Inspiration Is All Around Us

03/11/2017 - 19:20

By Rae Ann Darling Reed

alisonraquelraeann.jpg (This column appeared in the March issue of Running Journal.)

Last month I posed the question “is it possible to literally be inspired daily?” This month, I am more sure than ever of my answer after reading the December 2016 and January 2017 issues of Running Journal.

One of my New Year’s resolutions is to cycle once a week. After missing six weeks of running last fall I discovered I need some extra cardiovascular work without the pounding. I committed to one cycling session at the gym each week in addition to strength training twice a week and running five days a week to prepare for Boston 2017.

I just cannot listen to music or watch television while I work out so I read Running Journal, which makes the time on the bike just fly by. I found particular inspiration from Tracy Green’s “Run Smart, Run Hard, Good Things Will Happen” (January 2017) and Cedric Jaggers “Nobody Needs A Paper Running Log – Unless You Run” (December 2016).

Tracy’s article was both inspirational and exciting. From her preparation to the detailed race report, I almost felt like I was there. I could feel the excitement as she took us through each stage of the race and could definitely relate to her experience of having such a great race despite the fact that my times are significantly slower than hers. But it isn’t the times that mattered for our shared experience. I got off the bike that Friday with a renewed excitement for my own training and racing.

The take aways: Tracy stuck to her training despite long hours at work, early mornings, late evenings, and fatigue. She was prepared. Consistency is what got her there. She also stuck to her race plan and her body knew what to do even when her Garmin failed her mid race. We need to know what our pace feels like and cannot always rely on technology to tell us. Good lessons for all of us no matter our speed.

The title of Cedric’s article made me laugh but then as I read the entire article I realized he is absolutely right! I have referred to my old training logs more times than I can count over the years. I wish I had kept better records when I was younger as there are many gaps of missing data, unfortunately. But as technology has made it easier to record running data, I must admit I have gotten lazy and rarely write any of it down anymore. A lot of my running friends don’t even think twice about it. You finish a run, get in your car to drive home, and before you arrive, your Garmin has already transferred your run data to the app on your phone which you can also access on your computer. Why write any of it down? This technology saves us so much time. I even add notes to my runs on Garmin Connect so I am still getting the extra data like how I felt, weather, nutrition, etc.

But what if that data did get lost? I know I would be very upset because I often refer back to historical data for both my training and racing. I look for patterns when injuries or aches and pains flare up, refer back to great workouts that really seemed to give me that extra edge, review splits from past races when creating a plan for my next race, and often find inspiration from great workouts and races.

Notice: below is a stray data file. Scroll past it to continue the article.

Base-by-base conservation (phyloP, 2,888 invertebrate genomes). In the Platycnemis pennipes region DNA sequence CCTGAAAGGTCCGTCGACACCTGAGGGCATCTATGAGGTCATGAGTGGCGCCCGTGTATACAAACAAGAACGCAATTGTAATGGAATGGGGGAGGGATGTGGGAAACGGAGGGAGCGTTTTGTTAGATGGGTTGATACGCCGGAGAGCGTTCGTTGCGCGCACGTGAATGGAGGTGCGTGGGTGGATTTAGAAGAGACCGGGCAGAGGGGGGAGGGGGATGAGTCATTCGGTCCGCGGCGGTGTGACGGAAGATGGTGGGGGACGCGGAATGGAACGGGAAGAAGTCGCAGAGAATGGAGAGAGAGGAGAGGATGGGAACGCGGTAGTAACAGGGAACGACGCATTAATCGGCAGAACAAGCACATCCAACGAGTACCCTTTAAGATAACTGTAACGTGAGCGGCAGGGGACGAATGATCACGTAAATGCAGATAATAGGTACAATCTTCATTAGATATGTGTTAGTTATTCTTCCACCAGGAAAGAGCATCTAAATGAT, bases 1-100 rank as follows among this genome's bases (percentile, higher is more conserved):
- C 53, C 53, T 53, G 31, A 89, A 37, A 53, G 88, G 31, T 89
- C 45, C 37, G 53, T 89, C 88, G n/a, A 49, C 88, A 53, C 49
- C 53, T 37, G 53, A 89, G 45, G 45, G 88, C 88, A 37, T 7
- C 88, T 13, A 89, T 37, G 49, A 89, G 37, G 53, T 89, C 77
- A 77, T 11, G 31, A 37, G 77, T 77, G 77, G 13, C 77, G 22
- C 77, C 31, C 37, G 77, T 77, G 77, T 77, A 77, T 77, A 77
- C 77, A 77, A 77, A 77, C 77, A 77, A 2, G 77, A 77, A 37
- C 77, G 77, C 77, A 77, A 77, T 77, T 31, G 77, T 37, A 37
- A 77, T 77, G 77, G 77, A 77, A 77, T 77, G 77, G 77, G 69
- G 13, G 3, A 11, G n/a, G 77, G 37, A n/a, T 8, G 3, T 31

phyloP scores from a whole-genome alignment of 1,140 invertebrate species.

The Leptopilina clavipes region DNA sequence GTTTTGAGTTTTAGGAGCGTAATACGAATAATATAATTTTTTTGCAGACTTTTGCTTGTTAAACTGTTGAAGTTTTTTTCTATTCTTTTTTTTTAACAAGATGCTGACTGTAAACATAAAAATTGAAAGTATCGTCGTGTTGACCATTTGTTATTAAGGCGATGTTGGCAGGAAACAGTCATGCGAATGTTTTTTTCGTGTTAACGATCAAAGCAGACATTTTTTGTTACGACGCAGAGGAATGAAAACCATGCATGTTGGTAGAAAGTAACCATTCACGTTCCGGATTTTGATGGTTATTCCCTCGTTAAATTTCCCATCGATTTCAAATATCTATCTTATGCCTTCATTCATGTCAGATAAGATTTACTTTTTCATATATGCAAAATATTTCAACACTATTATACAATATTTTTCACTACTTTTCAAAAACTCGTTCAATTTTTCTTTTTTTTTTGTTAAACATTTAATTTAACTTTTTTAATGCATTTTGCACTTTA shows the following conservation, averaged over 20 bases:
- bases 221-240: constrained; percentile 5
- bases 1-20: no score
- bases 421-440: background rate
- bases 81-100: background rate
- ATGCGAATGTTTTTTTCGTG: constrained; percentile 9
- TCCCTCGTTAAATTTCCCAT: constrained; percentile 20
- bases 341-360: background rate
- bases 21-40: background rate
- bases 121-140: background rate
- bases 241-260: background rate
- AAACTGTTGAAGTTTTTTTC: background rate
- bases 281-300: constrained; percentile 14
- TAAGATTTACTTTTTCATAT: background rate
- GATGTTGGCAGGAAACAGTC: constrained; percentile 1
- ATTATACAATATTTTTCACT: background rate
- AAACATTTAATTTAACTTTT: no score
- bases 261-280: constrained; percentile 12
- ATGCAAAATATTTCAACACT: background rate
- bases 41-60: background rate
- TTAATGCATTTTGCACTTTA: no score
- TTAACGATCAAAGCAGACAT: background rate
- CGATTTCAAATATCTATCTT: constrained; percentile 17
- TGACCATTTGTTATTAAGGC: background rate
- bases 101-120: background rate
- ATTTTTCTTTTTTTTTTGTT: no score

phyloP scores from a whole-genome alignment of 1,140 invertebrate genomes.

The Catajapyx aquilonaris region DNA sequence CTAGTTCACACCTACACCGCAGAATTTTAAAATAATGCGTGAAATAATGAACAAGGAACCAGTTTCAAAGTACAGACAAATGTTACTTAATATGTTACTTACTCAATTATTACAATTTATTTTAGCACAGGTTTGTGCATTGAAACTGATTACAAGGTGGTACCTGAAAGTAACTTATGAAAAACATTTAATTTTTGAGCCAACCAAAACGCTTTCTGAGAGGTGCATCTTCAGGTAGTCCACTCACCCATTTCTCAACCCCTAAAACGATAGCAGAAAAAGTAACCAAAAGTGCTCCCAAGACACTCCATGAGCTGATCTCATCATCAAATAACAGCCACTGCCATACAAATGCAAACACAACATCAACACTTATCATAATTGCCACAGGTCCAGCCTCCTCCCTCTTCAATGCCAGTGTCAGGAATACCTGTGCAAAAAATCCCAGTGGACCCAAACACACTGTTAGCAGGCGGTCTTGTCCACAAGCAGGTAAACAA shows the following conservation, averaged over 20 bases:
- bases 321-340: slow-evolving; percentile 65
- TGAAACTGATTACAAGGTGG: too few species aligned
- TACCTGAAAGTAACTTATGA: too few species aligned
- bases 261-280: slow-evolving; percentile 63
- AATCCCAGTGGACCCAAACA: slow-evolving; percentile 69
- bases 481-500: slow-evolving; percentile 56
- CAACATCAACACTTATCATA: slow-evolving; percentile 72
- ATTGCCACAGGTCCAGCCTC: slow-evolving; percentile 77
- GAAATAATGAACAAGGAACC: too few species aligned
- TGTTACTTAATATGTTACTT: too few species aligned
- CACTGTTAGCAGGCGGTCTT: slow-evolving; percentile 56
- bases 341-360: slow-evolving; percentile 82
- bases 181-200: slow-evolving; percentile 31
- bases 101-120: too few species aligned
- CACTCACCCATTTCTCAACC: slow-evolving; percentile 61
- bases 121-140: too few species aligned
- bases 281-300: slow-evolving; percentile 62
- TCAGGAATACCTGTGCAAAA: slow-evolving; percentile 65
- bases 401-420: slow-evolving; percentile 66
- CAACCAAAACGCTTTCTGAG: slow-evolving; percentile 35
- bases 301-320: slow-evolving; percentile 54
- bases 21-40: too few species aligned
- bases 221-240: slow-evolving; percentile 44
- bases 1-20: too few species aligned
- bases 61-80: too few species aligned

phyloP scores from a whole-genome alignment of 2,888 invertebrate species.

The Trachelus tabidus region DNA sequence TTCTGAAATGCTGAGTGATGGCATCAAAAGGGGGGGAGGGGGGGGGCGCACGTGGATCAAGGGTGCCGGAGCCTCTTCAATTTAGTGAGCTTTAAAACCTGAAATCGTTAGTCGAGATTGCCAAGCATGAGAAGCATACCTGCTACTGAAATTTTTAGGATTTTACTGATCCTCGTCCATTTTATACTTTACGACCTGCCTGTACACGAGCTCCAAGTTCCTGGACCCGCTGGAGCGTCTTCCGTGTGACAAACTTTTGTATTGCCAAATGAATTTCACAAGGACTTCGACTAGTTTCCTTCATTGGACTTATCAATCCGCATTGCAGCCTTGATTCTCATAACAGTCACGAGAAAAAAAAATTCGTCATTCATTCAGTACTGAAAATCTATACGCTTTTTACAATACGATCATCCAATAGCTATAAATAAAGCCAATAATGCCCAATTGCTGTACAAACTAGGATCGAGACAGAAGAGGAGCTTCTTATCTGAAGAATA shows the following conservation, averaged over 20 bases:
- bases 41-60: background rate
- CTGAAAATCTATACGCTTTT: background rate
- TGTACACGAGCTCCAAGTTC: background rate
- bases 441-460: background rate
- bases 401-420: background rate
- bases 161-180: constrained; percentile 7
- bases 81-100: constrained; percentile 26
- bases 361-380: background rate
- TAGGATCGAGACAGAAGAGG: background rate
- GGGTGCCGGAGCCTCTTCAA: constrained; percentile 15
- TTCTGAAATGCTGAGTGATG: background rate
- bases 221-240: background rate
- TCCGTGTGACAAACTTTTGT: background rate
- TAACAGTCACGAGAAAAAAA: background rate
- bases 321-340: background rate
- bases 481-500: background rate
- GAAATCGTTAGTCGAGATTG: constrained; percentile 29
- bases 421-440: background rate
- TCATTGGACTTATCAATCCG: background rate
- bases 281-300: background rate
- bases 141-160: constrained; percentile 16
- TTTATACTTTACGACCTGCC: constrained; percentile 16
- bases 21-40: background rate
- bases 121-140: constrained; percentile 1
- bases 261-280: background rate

The take away (and this one is obvious) -- keep a paper running log. For the past two years I have used the “Believe” journal by Lauren Fleshman and Roisin McGettigan-Dumas. I did well writing in it regularly the first year but got lazy the second year. This year I bought the new “Compete” journal, also by Lauren and Ro, in hopes it would inspire me during my Boston training after a tough fall 2016 missing so much training due to injuries. Now I just need to start using it!

And since last month I mentioned my three cross country and track athletes preparing for the February 5th Sarasota Music Half Marathon, I will share a quick update on my daily source of inspiration, “my kids!” All three completed their first half marathons with great success. Alison finished in 1:49:59 and Raquel in 1:50:22, running together for most of the race. Chris took home second place in his age group with a 1:44:35. They all had fun while getting in the longest run of their pre-season conditioning for track season. They will have to wait until track season is over, but all three have expressed an interest in running another half marathon and setting a new PR.

I would like to thank Tracy, Cedric, and all of my fellow Running Journal columnists for supplying me and the rest of the southeast with inspirational, useful, and entertaining stories month after month. Inspiration is all around us, you just have to look.

Rae Ann Darling Reed runs, coaches, and writes in Florida. She is an RRCA and USATF Level 2 certified running coach and part of the Brooks Inspire Daily program. Rae Ann is a Fit Expert at Fleet Feet Sports Sarasota and coaches cross country and track at Manatee High School. Follow the RunnerGirl’s adventures on twitter @runnergirl or

Photo: Alison Ecker, Raquel Lespasio, and Coach Rae Ann after the Sarasota Music Half Marathon

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